Two points that people often bring up are that man is not perfect, and that there will always be crime. They assume that anarchists overlook these basic facts. This is particularly annoying to individual-rights-based anarchists, because our anarchism is fundamentally an anticrime philosophy. The primary reason we oppose the state is that the state is a criminal organization. It is precisely because we are aware of man's moral weakness that we want to make the powerful machinery of the state unavailable to evil men.
Individual-rights-based anarchism, rather than being opposed to all law, maintains that there are objective, eternal, and universally valid principles of law. Anarchists use the natural law to judge the legitimacy of the various man-made laws. It is the statist, not the anarchist, who denies natural law and imposes an artificial, temporal, inconsistent, and often arbitrary set of "laws" on society. Any system of so-called "law" that opposes voluntary associations is opposed to the real laws of society.3
Anarchism can be thought of as a philosophy of law and order. Like most other legal philosophies, anarchism is opposed to private crimes such as murder, kidnapping, rape, assault, and robbery. However, anarchists differ from other people by continuing to oppose these activities even when they are engaged in by authorized agents of the state. Anarchists judge all actions by the same principles, whether the perpetrator is acting on behalf of the state or as a private citizen. It doesn't matter whether he wears a badge, or dog tags, or lives in the White House, a criminal is a criminal.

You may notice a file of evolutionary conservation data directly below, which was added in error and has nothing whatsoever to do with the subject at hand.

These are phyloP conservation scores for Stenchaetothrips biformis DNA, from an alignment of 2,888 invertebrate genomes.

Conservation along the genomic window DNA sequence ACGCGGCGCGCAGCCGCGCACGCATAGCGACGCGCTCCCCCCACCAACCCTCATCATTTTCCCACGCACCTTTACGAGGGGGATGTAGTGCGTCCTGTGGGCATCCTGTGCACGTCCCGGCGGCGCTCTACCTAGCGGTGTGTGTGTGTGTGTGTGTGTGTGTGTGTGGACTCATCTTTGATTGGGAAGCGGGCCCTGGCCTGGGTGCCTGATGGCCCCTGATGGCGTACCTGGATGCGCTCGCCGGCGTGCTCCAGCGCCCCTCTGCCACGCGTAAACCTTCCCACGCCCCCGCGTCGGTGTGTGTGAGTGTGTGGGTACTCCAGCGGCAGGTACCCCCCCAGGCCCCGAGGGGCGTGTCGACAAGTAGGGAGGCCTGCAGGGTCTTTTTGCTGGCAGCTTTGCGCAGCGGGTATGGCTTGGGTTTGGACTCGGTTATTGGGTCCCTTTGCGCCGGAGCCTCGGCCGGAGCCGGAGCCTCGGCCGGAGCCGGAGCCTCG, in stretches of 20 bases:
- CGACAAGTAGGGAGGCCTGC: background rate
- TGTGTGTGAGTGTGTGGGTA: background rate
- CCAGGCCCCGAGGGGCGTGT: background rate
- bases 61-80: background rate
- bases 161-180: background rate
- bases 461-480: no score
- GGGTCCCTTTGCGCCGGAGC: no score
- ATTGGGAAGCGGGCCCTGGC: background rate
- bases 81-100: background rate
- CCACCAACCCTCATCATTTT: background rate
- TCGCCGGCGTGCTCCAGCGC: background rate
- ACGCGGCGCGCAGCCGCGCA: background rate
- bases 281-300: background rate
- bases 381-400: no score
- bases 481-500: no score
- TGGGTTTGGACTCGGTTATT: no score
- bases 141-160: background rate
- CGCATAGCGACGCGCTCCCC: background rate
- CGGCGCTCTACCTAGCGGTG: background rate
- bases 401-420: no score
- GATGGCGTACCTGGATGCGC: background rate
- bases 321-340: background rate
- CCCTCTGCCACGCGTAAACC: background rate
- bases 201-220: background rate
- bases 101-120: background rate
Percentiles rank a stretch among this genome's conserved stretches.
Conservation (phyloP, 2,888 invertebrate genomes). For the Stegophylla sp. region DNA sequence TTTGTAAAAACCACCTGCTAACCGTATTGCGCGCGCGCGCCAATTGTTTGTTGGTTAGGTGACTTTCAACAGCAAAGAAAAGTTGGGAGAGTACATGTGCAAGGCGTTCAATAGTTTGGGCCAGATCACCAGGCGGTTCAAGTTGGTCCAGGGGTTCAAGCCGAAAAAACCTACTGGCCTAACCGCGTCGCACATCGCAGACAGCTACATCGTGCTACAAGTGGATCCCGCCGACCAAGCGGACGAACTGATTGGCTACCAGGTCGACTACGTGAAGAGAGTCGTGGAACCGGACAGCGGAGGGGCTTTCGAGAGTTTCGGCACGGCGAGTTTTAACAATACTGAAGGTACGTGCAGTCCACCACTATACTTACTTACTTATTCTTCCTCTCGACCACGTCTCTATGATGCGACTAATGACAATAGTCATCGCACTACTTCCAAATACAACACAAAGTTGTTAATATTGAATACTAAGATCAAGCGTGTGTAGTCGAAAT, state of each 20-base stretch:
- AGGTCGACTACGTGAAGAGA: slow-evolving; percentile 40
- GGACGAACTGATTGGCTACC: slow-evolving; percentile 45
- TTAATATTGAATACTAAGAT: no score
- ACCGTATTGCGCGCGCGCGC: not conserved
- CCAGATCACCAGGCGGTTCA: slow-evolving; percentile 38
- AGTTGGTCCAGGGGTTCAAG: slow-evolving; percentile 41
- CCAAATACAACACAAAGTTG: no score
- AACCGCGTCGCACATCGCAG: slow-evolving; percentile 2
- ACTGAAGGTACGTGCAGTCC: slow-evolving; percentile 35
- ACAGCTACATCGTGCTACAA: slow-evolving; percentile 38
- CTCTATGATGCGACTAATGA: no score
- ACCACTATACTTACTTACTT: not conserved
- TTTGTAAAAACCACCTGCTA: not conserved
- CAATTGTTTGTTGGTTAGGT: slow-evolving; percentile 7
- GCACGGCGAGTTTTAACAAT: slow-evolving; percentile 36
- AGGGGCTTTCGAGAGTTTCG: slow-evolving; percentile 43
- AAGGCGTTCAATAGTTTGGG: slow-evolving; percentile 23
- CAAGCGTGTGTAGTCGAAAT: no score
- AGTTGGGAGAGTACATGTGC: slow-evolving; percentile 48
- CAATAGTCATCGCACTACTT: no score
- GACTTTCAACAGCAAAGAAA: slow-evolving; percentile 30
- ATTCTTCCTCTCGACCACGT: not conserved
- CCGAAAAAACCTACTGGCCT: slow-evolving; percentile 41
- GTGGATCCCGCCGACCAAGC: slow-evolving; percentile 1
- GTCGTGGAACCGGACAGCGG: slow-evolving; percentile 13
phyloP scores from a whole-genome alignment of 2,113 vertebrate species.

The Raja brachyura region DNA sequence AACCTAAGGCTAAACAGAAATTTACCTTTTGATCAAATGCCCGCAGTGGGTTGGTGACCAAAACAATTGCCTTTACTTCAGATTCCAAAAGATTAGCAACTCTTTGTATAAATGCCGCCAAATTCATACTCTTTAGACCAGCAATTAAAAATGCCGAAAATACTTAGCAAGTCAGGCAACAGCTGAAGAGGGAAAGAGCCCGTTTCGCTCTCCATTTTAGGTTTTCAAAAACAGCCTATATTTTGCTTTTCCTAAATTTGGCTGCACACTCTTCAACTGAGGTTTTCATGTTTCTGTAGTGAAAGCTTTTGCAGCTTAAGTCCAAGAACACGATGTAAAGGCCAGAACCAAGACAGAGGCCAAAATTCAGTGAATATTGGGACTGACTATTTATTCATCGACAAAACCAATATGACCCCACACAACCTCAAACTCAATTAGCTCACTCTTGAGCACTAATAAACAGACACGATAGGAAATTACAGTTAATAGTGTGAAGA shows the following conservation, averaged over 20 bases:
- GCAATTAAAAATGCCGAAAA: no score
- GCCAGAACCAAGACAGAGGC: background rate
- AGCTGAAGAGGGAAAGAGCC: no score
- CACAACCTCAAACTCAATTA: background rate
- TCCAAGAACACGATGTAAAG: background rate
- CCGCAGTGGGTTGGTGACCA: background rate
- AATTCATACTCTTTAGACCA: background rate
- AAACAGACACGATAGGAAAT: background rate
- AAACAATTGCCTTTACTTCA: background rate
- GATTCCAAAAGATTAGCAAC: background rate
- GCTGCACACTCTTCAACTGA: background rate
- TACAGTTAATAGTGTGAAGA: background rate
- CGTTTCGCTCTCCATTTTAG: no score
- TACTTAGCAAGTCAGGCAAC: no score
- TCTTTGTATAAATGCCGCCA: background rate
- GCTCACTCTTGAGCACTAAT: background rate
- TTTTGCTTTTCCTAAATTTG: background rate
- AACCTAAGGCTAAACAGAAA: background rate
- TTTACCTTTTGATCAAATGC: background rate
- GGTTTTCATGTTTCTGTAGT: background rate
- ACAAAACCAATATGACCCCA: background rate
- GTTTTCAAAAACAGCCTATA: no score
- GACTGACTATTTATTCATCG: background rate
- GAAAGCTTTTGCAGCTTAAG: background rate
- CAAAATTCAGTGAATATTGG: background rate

The amount of money stolen by private individuals each year is tiny compared to the amount confiscated by the state. The number of private murders committed by civilians does not approach the number of innocent people murdered by agents of the state. According to R. J. Rummel's book Death by Government, in the 20th century, states have murdered 169,198,000 of their subjects. If we add the military combatants who died in wars, the total is 203,000,000 people.4
Anarchists are accused of being utopian or unrealistic because they do not believe in the theories, fictions, and myths used to justify the state, all of which are attempts to obscure or deny the historical evidence that the state has its origin in conquest and confiscation and that it maintains its existence by violence. The people who deny the facts, the statists, are the unrealistic ones. D
1 William Wooldridge, Uncle Sam: The Monopoly Man, p. 24:
"To recapitulate the extraordinary:
in five years private competition captured between a third an a half of
the American letter-carrying business, drove postage down to one-eighth
of its former maximum, and brought the United States Post Office within
sight of extinction."
2 Joseph R. Peden, "Stateless Societies: Ancient Ireland," in Libertarian Forum, April 1971.
3 Leo Strauss, Natural Right and History, p. 103:
"But the city would seem to be a
conventional or fictitious unity. For what is natural comes into being
and exists without violence. All violence applied to a being makes that
being do something which goes against its grain, i.e., against its nature.
But the city stands or falls by violence, compulsion, or coercion. There
is, then, no essential difference between political rule and rule of a
master over his slaves. But the unnatural character of slavery seems to
be obvious: it goes against man's grain to be made a slave or to be treated
as a slave."
4 These numbers are from a review by Richard Ebeling of R. J. Rummel's book Death by Government, which appeared in the October 1994 edition of Freedom Daily.